(by Tony Irwin)
Sunday 27 May 2007 was a dull, cold day and I nearly didn't take my camera on the dog walk. There was very little of interest in the woods until we came to an old ash (Fraxinus excelsior) tree which had lots of beetle (Anobium?) emergence holes. Beside the holes sat a female Neurigona quadrifasciata (Dolichopodidae). As I was getting the camera ready, a male appeared and rapidly approached her from behind, waving his wings rapidly.
He stepped up to the female from behind, with his abdomen and his fore legs raised and with his mid and hind legs just behind the female's mid and hind legs. His wings were in constant motion (Figure 1).
Gradually he lowered his forelegs down beside the female's head, so that she could see the pennate black and white tarsal segments on either side. He also stepped back slightly with his hind legs (Figures 2-4).
Presumably he was satisfied that the female recognised him as a suitable mate, and he stepped further back with his hind legs and at the same time pulled his forelegs back so that they rested on the female's wings, just behind her thorax. His abdomen was lowered and began to curl under the female (Figure 5).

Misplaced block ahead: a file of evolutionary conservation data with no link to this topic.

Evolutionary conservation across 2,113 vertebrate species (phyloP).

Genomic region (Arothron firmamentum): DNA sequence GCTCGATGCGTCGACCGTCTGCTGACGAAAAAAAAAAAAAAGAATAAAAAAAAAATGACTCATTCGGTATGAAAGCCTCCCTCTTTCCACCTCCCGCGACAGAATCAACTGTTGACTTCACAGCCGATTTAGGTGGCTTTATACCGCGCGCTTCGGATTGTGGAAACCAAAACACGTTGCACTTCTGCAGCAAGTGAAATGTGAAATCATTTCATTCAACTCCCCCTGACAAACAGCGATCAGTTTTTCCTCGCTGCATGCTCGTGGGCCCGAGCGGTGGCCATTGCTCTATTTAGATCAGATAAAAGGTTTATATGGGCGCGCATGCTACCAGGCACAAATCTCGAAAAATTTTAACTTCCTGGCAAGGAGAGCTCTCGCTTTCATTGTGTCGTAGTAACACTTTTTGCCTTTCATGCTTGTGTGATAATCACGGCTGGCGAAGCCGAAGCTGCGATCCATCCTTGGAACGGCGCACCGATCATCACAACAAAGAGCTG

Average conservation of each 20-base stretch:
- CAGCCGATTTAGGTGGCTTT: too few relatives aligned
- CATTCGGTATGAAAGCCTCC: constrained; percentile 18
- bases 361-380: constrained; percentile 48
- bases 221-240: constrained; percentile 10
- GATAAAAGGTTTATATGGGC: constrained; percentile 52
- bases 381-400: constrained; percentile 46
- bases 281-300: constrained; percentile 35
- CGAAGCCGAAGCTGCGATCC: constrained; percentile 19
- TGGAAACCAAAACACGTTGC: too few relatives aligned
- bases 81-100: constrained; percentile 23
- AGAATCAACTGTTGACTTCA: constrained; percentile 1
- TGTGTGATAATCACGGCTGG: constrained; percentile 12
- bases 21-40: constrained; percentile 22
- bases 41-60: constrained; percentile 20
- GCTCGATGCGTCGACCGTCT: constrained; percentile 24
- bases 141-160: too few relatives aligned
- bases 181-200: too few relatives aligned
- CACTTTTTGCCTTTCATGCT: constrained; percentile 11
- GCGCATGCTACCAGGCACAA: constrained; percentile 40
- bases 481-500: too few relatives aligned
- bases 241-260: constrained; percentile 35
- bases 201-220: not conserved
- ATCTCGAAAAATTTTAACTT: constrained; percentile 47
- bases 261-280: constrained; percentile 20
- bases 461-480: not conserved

His wings stopped moving, his abdomen extended forwards and the claspers opened and shut (Figure 6-8).
Suddenly he grasped the female's abdomen (Figure 9), then adjusted his position by straightening up slightly (Figure 10).
At this point they began to move off together towards the beetle burrows, and I caught them.
Nearly fifty years ago, Ken Smith recorded the mating behaviour of Neurigona (1959, Entomologists' Monthly Magazine 95: 32-33), but it was still satisfying to discover it for myself. It is particularly pleasing to see a male dolichopodid actually using its modified tarsi to communicate with a female.
Interestingly, Ken's account differs from mine in a few details. He recorded the male waving its fore-tarsi alternately in front of each eye. I was too busy taking shots to notice, but from the pictures, it appears that the tarsi are lowered at the same time. Also Ken noticed that the wing waving started slowly, only speeding up when the abdomen curved under the female, then stopping on copulation. With mine, the male wings were beating rapidly, but stopped when the male curved its abdomen under the female. Another difference was that Ken's male continued its tarsal display until copulation, only then did it draw its fore-tarsi back on to the female.
I wonder whether these were just differences between individuals, or are there local differences, or did I observe a 21st century approach to courtship? Unless I have the dedication of someone like Nikita (see his article on Medetera courtship), I don't think I'm likely to find out!
The photos were all taken hand-held, without flash, at 1/100th second, aperture 6.3 to 7.1, using a Canon EFS 60mm macro on a Canon EOS350D.